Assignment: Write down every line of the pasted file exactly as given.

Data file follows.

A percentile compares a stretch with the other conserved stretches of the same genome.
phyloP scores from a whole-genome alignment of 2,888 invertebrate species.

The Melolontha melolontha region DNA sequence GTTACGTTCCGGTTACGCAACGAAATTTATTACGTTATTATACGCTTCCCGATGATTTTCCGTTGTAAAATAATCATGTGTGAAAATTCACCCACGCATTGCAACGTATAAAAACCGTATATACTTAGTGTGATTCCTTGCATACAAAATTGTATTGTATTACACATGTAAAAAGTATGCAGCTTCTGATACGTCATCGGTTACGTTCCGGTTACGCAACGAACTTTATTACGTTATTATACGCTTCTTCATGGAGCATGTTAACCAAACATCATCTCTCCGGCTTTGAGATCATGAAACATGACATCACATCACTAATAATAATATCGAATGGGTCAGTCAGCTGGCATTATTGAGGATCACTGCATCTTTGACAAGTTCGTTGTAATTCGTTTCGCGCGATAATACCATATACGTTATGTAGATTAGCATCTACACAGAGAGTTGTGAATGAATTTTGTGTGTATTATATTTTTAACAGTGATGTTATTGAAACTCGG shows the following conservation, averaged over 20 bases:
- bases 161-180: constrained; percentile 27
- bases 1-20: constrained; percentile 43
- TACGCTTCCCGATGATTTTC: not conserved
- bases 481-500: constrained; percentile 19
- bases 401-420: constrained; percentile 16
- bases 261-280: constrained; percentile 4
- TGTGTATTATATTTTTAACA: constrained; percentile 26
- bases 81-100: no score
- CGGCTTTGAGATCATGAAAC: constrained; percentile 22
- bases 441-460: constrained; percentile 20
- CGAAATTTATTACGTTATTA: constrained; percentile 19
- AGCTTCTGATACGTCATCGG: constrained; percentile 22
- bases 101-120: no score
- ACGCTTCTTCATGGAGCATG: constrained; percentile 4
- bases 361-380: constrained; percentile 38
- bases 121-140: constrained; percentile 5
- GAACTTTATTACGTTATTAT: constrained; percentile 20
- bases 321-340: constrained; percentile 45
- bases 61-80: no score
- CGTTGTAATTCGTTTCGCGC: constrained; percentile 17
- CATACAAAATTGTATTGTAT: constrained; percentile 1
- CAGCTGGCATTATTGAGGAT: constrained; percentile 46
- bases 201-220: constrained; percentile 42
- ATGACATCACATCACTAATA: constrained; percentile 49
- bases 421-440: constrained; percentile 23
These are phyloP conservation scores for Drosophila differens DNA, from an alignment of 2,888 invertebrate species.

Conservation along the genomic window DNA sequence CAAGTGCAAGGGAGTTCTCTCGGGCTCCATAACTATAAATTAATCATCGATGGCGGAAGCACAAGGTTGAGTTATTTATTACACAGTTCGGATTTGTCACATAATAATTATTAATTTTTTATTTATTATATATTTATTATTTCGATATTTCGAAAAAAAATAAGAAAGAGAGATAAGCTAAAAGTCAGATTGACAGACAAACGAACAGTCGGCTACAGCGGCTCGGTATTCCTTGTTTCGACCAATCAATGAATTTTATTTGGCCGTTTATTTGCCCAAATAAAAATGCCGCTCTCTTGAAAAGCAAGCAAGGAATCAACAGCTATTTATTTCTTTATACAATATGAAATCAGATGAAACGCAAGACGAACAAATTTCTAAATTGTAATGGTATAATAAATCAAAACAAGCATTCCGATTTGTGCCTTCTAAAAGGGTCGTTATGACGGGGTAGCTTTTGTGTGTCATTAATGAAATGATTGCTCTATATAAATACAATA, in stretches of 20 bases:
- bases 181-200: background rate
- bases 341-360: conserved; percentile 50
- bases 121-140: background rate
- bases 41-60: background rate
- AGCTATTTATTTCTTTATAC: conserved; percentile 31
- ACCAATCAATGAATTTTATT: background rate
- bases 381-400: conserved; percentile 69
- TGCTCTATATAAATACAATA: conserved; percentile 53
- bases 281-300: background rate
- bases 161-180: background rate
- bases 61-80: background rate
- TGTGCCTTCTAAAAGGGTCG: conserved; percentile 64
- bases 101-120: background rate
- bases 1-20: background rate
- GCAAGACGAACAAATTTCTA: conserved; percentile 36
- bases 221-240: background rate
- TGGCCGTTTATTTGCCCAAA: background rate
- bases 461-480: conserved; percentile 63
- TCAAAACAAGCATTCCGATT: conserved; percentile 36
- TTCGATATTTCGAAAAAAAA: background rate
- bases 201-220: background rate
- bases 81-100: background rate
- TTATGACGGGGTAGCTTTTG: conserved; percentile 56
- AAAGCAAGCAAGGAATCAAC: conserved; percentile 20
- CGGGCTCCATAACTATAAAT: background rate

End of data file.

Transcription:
A percentile compares a stretch with the other conserved stretches of the same genome.
phyloP scores from a whole-genome alignment of 2,888 invertebrate species.

The Melolontha melolontha region DNA sequence GTTACGTTCCGGTTACGCAACGAAATTTATTACGTTATTATACGCTTCCCGATGATTTTCCGTTGTAAAATAATCATGTGTGAAAATTCACCCACGCATTGCAACGTATAAAAACCGTATATACTTAGTGTGATTCCTTGCATACAAAATTGTATTGTATTACACATGTAAAAAGTATGCAGCTTCTGATACGTCATCGGTTACGTTCCGGTTACGCAACGAACTTTATTACGTTATTATACGCTTCTTCATGGAGCATGTTAACCAAACATCATCTCTCCGGCTTTGAGATCATGAAACATGACATCACATCACTAATAATAATATCGAATGGGTCAGTCAGCTGGCATTATTGAGGATCACTGCATCTTTGACAAGTTCGTTGTAATTCGTTTCGCGCGATAATACCATATACGTTATGTAGATTAGCATCTACACAGAGAGTTGTGAATGAATTTTGTGTGTATTATATTTTTAACAGTGATGTTATTGAAACTCGG shows the following conservation, averaged over 20 bases:
- bases 161-180: constrained; percentile 27
- bases 1-20: constrained; percentile 43
- TACGCTTCCCGATGATTTTC: not conserved
- bases 481-500: constrained; percentile 19
- bases 401-420: constrained; percentile 16
- bases 261-280: constrained; percentile 4
- TGTGTATTATATTTTTAACA: constrained; percentile 26
- bases 81-100: no score
- CGGCTTTGAGATCATGAAAC: constrained; percentile 22
- bases 441-460: constrained; percentile 20
- CGAAATTTATTACGTTATTA: constrained; percentile 19
- AGCTTCTGATACGTCATCGG: constrained; percentile 22
- bases 101-120: no score
- ACGCTTCTTCATGGAGCATG: constrained; percentile 4
- bases 361-380: constrained; percentile 38
- bases 121-140: constrained; percentile 5
- GAACTTTATTACGTTATTAT: constrained; percentile 20
- bases 321-340: constrained; percentile 45
- bases 61-80: no score
- CGTTGTAATTCGTTTCGCGC: constrained; percentile 17
- CATACAAAATTGTATTGTAT: constrained; percentile 1
- CAGCTGGCATTATTGAGGAT: constrained; percentile 46
- bases 201-220: constrained; percentile 42
- ATGACATCACATCACTAATA: constrained; percentile 49
- bases 421-440: constrained; percentile 23
These are phyloP conservation scores for Drosophila differens DNA, from an alignment of 2,888 invertebrate species.

Conservation along the genomic window DNA sequence CAAGTGCAAGGGAGTTCTCTCGGGCTCCATAACTATAAATTAATCATCGATGGCGGAAGCACAAGGTTGAGTTATTTATTACACAGTTCGGATTTGTCACATAATAATTATTAATTTTTTATTTATTATATATTTATTATTTCGATATTTCGAAAAAAAATAAGAAAGAGAGATAAGCTAAAAGTCAGATTGACAGACAAACGAACAGTCGGCTACAGCGGCTCGGTATTCCTTGTTTCGACCAATCAATGAATTTTATTTGGCCGTTTATTTGCCCAAATAAAAATGCCGCTCTCTTGAAAAGCAAGCAAGGAATCAACAGCTATTTATTTCTTTATACAATATGAAATCAGATGAAACGCAAGACGAACAAATTTCTAAATTGTAATGGTATAATAAATCAAAACAAGCATTCCGATTTGTGCCTTCTAAAAGGGTCGTTATGACGGGGTAGCTTTTGTGTGTCATTAATGAAATGATTGCTCTATATAAATACAATA, in stretches of 20 bases:
- bases 181-200: background rate
- bases 341-360: conserved; percentile 50
- bases 121-140: background rate
- bases 41-60: background rate
- AGCTATTTATTTCTTTATAC: conserved; percentile 31
- ACCAATCAATGAATTTTATT: background rate
- bases 381-400: conserved; percentile 69
- TGCTCTATATAAATACAATA: conserved; percentile 53
- bases 281-300: background rate
- bases 161-180: background rate
- bases 61-80: background rate
- TGTGCCTTCTAAAAGGGTCG: conserved; percentile 64
- bases 101-120: background rate
- bases 1-20: background rate
- GCAAGACGAACAAATTTCTA: conserved; percentile 36
- bases 221-240: background rate
- TGGCCGTTTATTTGCCCAAA: background rate
- bases 461-480: conserved; percentile 63
- TCAAAACAAGCATTCCGATT: conserved; percentile 36
- TTCGATATTTCGAAAAAAAA: background rate
- bases 201-220: background rate
- bases 81-100: background rate
- TTATGACGGGGTAGCTTTTG: conserved; percentile 56
- AAAGCAAGCAAGGAATCAAC: conserved; percentile 20
- CGGGCTCCATAACTATAAAT: background rate